It’s no secret that the coronavirus pandemic has completely crushed life as we know it. Even now, with some restrictions being relaxed, there’s nothing that can take away what we have gone through. Not only have we been subject to fear of catching this deadly virus, but we have also been afraid for our livelihoods.
Whether you’ve been cashing out on investments to support yourself or looking for opportunities during an economic downturn, it’s been a struggle, to say the least. The pandemic has left many industries struggling. Within those industries, there are many businesses that frankly may not survive. So, while many stocks look like a bargain at such low share prices, be careful. Those stocks may not last after the pandemic. Here are two to consider.
The airline industry is in a tailspin right now. It’s completely unclear when planes will be in the air again with the ability to take passengers rather than cargo. Even when planes are up again, every day that passes means more losses. That means around the world there will be airlines taking on a debt load that may become too much.
Air Canada (TSX:AC) has been on the brink before. About a decade ago, shares went below $1. Today, those same shares are hovering around $15 as of writing. That’s well away from $1, but a huge drop from the $50 share price the company had only five months ago. If the pandemic continues, the company could see shares sink even lower.
Air Canada is already in trouble. Most recently, the company laid off 20,000 of its workers. Even with some cash on hand and a restructuring of its business in the last few years, the company can’t help but take a huge loss. Before the pandemic, Air Canada was reinvesting in its infrastructure, buying up planes that would save costs in the long run. Now, those planes are on the ground, with no way to pay off the debts.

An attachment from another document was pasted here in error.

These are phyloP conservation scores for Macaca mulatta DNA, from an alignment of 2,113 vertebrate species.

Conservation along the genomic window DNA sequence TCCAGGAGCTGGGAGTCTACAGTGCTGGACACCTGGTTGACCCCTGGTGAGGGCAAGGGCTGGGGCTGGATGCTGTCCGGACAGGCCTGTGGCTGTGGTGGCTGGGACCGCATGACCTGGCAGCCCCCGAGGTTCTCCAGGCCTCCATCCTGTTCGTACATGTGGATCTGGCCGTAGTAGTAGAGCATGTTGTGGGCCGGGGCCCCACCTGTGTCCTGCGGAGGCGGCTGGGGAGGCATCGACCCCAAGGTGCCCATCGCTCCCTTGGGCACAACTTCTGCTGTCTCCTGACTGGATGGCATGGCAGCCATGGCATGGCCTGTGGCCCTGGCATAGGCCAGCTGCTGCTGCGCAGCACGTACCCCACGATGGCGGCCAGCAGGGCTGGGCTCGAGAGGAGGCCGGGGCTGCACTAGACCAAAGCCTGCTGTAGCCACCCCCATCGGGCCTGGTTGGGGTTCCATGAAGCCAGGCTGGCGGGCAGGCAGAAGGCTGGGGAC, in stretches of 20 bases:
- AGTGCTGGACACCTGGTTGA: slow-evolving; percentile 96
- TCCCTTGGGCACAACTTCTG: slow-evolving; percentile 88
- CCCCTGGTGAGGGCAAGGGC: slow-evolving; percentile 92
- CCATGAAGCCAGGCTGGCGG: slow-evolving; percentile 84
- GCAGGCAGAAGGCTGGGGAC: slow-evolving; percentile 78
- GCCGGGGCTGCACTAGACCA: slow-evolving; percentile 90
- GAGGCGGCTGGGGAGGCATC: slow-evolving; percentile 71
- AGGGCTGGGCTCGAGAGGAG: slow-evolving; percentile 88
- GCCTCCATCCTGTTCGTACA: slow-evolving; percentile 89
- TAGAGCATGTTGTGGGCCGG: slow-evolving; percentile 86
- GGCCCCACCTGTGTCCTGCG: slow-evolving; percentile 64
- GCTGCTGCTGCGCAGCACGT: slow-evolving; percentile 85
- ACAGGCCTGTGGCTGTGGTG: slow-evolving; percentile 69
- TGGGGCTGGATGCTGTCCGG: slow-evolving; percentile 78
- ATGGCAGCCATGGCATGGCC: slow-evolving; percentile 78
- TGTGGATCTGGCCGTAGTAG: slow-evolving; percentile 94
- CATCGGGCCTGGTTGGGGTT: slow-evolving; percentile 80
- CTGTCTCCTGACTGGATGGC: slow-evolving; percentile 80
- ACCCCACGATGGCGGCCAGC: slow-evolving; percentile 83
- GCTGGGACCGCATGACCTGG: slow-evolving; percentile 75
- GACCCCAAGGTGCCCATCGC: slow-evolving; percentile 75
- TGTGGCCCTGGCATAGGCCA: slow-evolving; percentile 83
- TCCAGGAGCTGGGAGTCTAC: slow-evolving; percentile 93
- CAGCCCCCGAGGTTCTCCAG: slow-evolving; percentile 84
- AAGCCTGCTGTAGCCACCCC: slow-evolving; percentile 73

Meanwhile, Air Canada is trying to take on the low-cost carrier market and try to become a global brand. This is a huge task, and one Air Canada may not be able to achieve once the pandemic is over. With other large airlines still in the mix, with more cash on hand and a global clientele, Air Canada may unfortunately just fall too far down in the coming year.
The cannabis industry is another area in free fall. Even with cannabis sales rising amid the pandemic, Canadian cannabis companies haven’t been able to produce any more. Production is a huge problem, as the demand is high both in Canada and abroad. The more days go by that companies cannot produce cannabis, the more loss is taken after an already significant investment.
Aurora Cannabis falls straight into this dire category. Even before the pandemic, the company had dropped significantly. While Aurora can still boast the title of second-largest cannabis producer in the world, it doesn’t mean much if there aren’t any funds to continue production. Aurora has diluted shares to the point that the company recently had to consolidate shares just to stay on the New York Stock Exchange. If the company doesn’t get a partnership, and quick, Aurora could be up for grabs.
You’ll notice I own shares in both of these companies, so why the hold out? There are two things that can happen for both of these companies. Option one: both make a miraculous turnaround and my shares go back to pre-pandemic prices. Option two: another larger company swoops in and buys up these companies for a pretty penny, saving my shares as well. While it’s not ideal, and even a turnaround would take some time, both of these companies have the household name to bring in a solid buyer. Will it happen? Only time will tell.
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Fool contributor Amy Legate-Wolfe owns shares of AIR CANADA and Aurora Cannabis.